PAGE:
Preparing for a product line review (PLR) with a major retailer can be a challenging process. In the early stages of planning, it's normally best to follow the outline of topics your buyer has provided in advance of the meeting. Still, if that outline is rather sparse, or you suspect there will be other important issues discussed, it's always good practice to have your bases covered if the meeting takes off in a completely different direction. Perhaps these ideas will help you do a pre-flight check.
Overall, be ready to discuss anything that addresses what most buyers are usually seeking: good, solid reasons how your product line helps them maximize sales, margins and customer satisfaction. You are basically being given the opportunity to present a strategy for improving the retailer's performance in your category. Anything is fair game if it reaffirms your position as an incumbent brand or helps you state a strong case to gain shelf space if you are the newcomer.
Important: If at all possible, make sure you know what the deciding factors are going to be. Are you invited to this PLR primarily to place pressure on current suppliers to lower prices? Is the buyer only interested in a couple of your items that are unique? Who else is presenting and what are your strengths in comparison?
Commonly Requested Documents
- Company contacts and ordering information
- Confidentially agreement
- Product line assortment and net pricing
- Other facts such as market share and advertising programs (varies by retailer)
One caution is that you need to be flexible in presentation format. Some of our clients are finding that they are meeting in the aisle of a store or planogram room, not a conference room with Powerpoint projector available. If the presentation is to be at the retailer's planogram facility, make sure you have reserved space and time in the planogram room and that your products and POP materials will be on hand when you get there for setup. If you need to have the display rack beams (shelf heights) set beforehand, be sure to provide the facility coordinators with the beam heights needed.
- Brand* and company history. Include profiles of your company's leadership and commitment to DIY products.
- Total market size (by channel, if available)
- Your share of market. (with your view of competitors' positions if this information enhances your story)
- Major trends impacting the category (SWOT)*
- Your ability to service and grow the business for the retailer. If you are the incumbent, be ready to present information about your line fill rates and on-time statistics.
- Suggested assortments by region and pricing
- New products, innovations (and any exclusivity opportunities if you plan to offer them)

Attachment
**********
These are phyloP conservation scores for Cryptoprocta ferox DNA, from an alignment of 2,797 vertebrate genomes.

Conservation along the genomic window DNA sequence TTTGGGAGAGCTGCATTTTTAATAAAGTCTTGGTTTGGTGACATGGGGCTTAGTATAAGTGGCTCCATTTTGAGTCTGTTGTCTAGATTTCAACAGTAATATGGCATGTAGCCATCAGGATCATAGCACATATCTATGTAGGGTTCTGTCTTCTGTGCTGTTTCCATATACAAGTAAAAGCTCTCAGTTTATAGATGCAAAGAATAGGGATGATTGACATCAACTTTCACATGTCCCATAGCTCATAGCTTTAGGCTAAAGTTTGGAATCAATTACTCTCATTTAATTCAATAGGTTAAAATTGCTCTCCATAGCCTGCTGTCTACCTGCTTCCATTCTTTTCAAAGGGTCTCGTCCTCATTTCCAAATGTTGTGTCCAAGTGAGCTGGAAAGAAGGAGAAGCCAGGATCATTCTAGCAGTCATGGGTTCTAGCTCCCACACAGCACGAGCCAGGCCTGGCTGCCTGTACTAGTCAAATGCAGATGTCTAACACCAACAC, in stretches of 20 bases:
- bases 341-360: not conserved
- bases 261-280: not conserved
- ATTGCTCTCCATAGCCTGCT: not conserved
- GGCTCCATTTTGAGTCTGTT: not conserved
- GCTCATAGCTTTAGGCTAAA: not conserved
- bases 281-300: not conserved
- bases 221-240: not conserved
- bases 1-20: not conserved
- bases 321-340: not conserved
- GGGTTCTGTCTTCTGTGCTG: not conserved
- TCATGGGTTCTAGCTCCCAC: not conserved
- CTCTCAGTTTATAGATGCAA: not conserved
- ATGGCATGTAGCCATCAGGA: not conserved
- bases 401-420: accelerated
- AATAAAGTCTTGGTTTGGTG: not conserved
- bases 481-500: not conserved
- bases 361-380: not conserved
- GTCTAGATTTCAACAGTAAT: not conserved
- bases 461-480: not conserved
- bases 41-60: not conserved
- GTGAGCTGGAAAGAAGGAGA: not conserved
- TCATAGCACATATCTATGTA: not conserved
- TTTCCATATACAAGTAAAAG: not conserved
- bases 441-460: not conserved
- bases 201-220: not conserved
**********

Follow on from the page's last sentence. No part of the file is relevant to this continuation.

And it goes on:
- Your products' strengths/weaknesses vs. competition (be specific with side-by-side comparisons)
- Suggested planogram and POP materials (renderings, actual setup), messaging rationale*
- Promotions (stackouts, end caps, special offers)
- Advertising plans (traditional, digital, social)
- How-to videos, other use of video to extend product exposure
- Planning for PK training, other support
- Ways to enhance online content (for the retailer's website)
- How you plan to monitor your line's performance with this retailer
* See eBook "Research In Advance Of Your Product Line Review".
Materials checklist (as applicable)
- Everything needed to set the planogram (cartons, labels, sign channels, sign mockups, aisle violators if used, any special fixtures or demos)
- Enlarged posters of regional planograms or other visuals not represented in the standard planogram. (including end caps or other visuals)
- Easels for those posters
- New product samples and packaging
- New product demo (video or actual demonstration)
- Notebook computer, appropriate connectors and extension cords
Because Home Depot, Lowe's and other retailers do not allow photos to be taken at their planogram facilities, be sure to ask the merchandising team to arrange for photos of anything you need to document. They usually have people available to do that for you. Such photos are very valuable after the presentation as you begin the next process of responding to any requested changes, and if all goes well, you move into implementation phases.
Finally, and possibly among the most important checklist items, be sure to bring a drape to cover your planogram when you leave the meeting. Some retailers' planogram rooms have draping available, but not all do. Draping your presentation is no guarantee that competitors won't take a peak when they are in the facility, but it will help you maintain a certain amount of confidentiality going forward.